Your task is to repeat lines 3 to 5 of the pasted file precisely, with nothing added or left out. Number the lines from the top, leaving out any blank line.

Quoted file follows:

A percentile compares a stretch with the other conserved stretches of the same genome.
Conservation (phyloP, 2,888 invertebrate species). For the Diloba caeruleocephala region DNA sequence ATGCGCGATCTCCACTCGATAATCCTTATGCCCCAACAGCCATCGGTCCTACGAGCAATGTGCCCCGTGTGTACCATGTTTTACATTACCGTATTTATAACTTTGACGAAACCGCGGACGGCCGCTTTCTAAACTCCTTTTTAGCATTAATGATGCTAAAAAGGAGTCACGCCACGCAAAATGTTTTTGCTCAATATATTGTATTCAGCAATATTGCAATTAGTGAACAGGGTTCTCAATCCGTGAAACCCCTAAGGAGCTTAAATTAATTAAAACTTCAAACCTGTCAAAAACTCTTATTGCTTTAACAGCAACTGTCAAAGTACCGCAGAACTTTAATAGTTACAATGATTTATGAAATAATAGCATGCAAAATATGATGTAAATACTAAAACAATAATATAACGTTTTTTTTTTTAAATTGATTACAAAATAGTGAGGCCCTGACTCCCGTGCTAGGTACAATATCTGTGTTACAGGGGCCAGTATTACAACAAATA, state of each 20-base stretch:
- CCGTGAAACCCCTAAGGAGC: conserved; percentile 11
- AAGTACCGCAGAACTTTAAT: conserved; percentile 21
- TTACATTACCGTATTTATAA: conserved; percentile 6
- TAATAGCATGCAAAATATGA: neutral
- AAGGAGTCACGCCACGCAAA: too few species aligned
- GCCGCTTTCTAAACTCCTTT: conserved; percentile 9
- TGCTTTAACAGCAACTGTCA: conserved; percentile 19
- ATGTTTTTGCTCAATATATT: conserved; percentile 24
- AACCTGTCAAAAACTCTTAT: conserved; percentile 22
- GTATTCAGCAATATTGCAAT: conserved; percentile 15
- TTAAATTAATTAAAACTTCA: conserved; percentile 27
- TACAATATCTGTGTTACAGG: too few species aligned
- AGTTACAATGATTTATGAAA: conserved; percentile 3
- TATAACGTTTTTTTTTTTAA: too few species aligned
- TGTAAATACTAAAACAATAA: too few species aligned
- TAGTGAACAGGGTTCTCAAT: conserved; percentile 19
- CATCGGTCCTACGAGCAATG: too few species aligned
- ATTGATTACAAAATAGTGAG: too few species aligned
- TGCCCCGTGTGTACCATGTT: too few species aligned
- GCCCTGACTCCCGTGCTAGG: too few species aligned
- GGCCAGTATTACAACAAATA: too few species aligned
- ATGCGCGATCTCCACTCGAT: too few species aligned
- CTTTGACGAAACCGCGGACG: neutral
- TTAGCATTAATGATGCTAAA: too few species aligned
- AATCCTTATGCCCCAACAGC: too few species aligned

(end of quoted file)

- CCGTGAAACCCCTAAGGAGC: conserved; percentile 11
- AAGTACCGCAGAACTTTAAT: conserved; percentile 21
- TTACATTACCGTATTTATAA: conserved; percentile 6